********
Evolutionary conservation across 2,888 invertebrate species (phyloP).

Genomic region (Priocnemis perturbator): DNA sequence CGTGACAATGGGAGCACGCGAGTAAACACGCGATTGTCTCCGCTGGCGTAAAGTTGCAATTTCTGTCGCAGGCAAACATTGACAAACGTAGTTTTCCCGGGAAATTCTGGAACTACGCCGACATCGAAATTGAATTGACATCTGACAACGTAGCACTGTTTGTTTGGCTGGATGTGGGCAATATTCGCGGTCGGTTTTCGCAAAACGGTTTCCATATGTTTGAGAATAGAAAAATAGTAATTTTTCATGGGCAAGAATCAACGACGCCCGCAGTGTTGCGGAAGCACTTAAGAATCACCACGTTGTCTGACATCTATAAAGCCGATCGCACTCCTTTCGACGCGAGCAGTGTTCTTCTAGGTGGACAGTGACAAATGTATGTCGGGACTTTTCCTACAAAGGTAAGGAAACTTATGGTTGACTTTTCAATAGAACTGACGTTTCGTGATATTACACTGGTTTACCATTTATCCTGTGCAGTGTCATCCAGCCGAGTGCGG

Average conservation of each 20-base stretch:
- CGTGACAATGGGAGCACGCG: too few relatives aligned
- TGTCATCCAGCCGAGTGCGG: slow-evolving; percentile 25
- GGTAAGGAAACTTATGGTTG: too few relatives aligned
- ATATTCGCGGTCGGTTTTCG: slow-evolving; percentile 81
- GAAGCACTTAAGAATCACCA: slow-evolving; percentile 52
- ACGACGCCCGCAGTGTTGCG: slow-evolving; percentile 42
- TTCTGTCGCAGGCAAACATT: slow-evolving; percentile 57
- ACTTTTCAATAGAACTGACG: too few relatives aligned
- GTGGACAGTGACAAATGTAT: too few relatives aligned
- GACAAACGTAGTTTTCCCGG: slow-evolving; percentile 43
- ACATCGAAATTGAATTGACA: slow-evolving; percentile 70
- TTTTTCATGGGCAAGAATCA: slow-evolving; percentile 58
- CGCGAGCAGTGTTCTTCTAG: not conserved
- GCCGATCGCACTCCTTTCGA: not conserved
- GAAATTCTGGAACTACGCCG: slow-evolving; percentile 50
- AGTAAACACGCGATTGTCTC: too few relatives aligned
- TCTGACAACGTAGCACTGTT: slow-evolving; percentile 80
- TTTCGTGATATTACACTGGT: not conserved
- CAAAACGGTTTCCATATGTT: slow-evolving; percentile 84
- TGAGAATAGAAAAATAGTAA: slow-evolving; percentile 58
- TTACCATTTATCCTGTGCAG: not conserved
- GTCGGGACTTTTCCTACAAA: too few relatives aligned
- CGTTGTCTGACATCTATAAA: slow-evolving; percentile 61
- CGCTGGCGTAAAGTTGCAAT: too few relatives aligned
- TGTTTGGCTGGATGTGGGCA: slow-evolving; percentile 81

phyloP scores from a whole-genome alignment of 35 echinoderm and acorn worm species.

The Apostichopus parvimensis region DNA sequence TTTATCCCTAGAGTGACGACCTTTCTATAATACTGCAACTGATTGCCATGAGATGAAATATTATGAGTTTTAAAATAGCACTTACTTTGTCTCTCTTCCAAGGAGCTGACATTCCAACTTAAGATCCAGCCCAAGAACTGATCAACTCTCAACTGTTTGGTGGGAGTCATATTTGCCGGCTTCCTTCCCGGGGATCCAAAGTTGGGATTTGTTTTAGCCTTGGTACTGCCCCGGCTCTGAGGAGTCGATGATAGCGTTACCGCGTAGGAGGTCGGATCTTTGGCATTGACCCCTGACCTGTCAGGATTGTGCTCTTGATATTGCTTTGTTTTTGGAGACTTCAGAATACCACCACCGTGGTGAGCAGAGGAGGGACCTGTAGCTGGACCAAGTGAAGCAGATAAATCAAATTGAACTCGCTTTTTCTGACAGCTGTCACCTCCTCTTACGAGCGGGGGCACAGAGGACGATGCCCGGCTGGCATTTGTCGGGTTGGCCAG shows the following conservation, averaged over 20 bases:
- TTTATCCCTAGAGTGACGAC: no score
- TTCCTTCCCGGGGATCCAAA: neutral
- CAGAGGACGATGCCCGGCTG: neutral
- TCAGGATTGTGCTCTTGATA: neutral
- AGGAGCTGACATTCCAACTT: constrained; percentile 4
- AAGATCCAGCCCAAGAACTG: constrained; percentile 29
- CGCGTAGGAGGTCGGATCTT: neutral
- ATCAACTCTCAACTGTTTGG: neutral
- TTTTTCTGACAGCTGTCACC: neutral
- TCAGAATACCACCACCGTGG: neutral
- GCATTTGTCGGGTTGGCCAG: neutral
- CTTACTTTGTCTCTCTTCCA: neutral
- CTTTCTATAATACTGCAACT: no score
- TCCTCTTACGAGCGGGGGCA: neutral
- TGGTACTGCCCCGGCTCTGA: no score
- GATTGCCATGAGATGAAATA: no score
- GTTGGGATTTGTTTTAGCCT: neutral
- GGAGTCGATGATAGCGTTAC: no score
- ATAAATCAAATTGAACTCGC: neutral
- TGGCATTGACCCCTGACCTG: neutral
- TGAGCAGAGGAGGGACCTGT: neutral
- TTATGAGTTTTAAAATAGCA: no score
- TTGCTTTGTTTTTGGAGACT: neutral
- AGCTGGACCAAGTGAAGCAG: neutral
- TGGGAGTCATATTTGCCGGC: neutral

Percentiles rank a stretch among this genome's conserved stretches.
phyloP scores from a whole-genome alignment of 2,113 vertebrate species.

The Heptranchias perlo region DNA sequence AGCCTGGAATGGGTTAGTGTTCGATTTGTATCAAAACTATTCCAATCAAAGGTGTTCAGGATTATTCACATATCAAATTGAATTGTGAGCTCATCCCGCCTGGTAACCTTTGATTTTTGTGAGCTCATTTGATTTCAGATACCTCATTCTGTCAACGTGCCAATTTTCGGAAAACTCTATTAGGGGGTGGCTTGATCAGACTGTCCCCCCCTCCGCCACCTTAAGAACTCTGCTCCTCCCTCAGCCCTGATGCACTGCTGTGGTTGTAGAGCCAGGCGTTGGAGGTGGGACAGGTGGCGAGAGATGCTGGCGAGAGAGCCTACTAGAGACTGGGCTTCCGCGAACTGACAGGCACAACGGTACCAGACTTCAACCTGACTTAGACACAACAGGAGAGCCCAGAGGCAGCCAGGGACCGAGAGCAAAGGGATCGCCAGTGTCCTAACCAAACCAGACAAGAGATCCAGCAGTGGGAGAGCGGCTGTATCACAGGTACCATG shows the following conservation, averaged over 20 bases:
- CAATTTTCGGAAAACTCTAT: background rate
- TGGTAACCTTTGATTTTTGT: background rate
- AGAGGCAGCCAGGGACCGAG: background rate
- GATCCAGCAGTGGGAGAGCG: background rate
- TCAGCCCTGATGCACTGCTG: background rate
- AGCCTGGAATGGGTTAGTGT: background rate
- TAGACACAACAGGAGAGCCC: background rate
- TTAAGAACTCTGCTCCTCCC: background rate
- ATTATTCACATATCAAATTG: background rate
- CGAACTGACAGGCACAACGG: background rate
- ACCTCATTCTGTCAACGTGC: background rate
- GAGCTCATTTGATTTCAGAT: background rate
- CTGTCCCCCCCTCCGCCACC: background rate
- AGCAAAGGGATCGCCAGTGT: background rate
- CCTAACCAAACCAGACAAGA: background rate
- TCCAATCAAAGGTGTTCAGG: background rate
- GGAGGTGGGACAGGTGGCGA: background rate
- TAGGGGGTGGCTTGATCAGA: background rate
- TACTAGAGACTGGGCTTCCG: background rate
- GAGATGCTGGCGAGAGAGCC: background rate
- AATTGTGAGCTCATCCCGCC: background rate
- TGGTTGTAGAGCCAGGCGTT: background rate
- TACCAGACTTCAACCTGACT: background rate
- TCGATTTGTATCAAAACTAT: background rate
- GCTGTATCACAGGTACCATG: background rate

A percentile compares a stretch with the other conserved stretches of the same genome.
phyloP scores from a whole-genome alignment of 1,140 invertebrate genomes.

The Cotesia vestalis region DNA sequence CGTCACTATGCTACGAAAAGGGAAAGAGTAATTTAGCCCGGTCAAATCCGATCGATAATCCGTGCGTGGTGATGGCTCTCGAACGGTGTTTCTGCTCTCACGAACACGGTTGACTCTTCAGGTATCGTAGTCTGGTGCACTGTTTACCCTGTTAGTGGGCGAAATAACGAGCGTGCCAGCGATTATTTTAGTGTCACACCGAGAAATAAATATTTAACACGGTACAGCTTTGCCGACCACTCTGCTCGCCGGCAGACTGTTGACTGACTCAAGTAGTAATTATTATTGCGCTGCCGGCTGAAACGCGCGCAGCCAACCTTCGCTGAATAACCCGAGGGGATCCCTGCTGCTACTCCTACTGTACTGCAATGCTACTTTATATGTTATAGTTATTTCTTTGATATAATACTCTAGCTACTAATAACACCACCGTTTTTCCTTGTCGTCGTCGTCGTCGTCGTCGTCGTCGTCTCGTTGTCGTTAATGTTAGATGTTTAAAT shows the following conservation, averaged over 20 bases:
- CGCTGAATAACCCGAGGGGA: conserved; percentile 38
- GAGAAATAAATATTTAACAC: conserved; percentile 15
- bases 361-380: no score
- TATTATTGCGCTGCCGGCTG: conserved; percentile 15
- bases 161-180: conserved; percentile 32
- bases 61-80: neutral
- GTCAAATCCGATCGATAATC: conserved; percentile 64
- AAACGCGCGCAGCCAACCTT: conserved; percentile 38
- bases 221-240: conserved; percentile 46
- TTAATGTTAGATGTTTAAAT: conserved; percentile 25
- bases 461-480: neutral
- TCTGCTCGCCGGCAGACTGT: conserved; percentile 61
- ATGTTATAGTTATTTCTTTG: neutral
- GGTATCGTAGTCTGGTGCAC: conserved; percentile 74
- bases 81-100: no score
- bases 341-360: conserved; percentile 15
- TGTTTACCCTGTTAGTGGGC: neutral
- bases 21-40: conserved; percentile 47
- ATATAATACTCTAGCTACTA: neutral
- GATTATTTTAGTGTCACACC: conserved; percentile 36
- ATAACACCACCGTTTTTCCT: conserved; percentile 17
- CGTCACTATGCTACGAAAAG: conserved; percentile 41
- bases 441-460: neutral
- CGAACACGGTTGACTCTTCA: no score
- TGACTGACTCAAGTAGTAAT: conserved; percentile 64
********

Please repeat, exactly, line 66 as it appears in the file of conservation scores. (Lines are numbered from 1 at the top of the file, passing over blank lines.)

- TTAAGAACTCTGCTCCTCCC: background rate